First of all, Happy New year to all readers.
Okay, so the winter months are here, short days and long nights with not much chance of shooting.
If you are a gardener you could be reading seed catalogues for the next growing year, if you are a warm weather lover you could be looking at holiday brochures, but if you are an archer what do you do?
Well you could be practising indoors if you have the option and facilities.
You might be cross referencing the latest catalogues and internet sites to work out the best combination of carbon arrows for the bow (think this is the closest we get to checking seed catalogues). I know this is something Sharon is doing at present in her quest to find some carbon arrows for next season.
Something you might find useful to do is review targets?
What do I mean? Don’t they all look the same? After all a circular target is the same day in day out. Well yes, if you are shooting at a circular target. But in the field archery I shoot you aren’t shooting circular targets. I’m shooting either 3D animal targets or animal paper faces.
How is it scored?
Well if you hit with your first arrow you can score 20 points for a kill shot and 16 points for wound (if you get an inner kit you score 24 points)
If you miss with your first arrow you are allowed to take another shot from the second peg. If you hit, you can score 14 points for a kill shot and 10 points for wound (if you get an inner kit you score 14 points i.e. no difference now as the bonus points are only if you hit with first arrow).
If you miss with your second arrow you can take a third and final shot from the last peg. From there you can score 8 points for a kill shot and 4 points for wound (if you get an inner kit you score 8 points)
The image above shows clearly the 3 scoring zones. The outer most line is the wound line. The next in is the kill line and the smallest is the inner kill.
As you can see not all the animal scores on paper faces so if you hit a leg, you don’t get anything.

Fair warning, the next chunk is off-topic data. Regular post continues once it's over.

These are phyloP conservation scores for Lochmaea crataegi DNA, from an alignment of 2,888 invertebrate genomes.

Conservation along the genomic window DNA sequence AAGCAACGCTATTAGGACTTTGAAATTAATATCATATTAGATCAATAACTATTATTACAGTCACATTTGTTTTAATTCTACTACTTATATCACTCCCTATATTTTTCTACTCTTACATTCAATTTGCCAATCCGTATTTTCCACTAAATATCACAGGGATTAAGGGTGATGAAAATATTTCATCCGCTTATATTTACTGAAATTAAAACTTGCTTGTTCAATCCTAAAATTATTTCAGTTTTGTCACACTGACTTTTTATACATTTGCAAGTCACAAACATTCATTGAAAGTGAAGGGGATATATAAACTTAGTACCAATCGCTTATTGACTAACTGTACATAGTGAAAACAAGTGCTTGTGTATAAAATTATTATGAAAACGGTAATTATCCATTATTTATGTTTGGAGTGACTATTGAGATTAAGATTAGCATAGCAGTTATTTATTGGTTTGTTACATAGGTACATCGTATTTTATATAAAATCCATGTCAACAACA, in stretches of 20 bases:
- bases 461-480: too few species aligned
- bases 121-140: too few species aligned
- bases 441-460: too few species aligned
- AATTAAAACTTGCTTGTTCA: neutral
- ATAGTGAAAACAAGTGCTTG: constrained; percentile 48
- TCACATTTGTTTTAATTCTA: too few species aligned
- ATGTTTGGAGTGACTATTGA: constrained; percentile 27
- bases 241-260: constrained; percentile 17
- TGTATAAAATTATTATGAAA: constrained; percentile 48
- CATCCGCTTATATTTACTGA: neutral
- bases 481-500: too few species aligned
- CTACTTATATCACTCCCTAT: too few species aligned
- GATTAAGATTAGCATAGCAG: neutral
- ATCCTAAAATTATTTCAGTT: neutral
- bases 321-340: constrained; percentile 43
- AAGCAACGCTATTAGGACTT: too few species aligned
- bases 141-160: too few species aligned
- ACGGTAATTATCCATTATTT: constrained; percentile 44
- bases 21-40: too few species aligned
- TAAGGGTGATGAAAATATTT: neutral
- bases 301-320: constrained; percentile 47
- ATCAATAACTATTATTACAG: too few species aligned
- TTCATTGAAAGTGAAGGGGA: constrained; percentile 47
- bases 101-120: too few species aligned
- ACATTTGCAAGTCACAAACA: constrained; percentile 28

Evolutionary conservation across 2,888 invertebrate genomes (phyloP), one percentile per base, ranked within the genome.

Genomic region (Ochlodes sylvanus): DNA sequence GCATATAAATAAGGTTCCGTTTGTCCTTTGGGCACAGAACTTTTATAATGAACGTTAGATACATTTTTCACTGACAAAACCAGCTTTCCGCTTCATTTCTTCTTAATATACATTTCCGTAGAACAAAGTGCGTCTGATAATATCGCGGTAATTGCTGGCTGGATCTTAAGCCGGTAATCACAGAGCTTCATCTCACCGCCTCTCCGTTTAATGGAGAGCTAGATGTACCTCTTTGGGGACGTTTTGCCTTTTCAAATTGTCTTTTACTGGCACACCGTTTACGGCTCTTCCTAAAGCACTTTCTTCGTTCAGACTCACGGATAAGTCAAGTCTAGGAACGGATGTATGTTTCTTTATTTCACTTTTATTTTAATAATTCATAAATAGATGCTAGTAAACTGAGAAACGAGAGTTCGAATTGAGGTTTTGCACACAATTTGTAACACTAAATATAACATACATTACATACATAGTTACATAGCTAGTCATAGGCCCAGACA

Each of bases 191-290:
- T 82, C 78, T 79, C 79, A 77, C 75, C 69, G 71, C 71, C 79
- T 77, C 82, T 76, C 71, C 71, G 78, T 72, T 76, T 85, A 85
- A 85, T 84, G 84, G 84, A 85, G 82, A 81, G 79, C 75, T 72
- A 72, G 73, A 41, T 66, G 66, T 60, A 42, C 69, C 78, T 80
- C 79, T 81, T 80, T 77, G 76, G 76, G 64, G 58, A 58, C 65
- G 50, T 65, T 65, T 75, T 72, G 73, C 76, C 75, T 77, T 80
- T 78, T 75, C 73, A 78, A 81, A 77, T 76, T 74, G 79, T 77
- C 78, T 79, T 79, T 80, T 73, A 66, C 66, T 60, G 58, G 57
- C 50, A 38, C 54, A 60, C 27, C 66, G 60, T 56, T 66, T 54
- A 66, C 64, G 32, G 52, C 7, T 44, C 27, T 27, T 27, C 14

There are now hundreds of animal faces and 3D targets on the market (JVD, Martin, Delta and Maple Leaf to name a few) and if a course is laid well you should never be faced with the same target face on a shoot. Also new target faces are always arriving on the market, Merlin Archery in the UK have recently produced some fantastic quality paper target faces.
Another good target they produce is their ram.
The only downside I have found with these faces, is they tend to reflect light so be careful course layers and try to avoid putting them in direct sunlight. Think they are changing this in next batch.
The problem with having all these faces, is trying to remember them all and know where the key high scoring areas are. In the NFAS only a few bow classes can use memory aids such as booklets of targets faces or phone apps. For the rest of us we have to try and remember.
I’ve lost track of how many different boar or deer faces are on the market at present. All slightly different in size and shape. Some are life size others are reduced.
Likewise there are hundreds of different 3D targets out there too.
A good tip I have been given is to aim for the leg line when shooting a 3D target, as if you drop low you are still in the leg. Downside of this means you aren’t in the highest scoring areas, but at least you don’t blank the target.
Anyway it is something to do, whilst we wait for the longer days and the season to start
As always thanks for reading and good luck for 2013.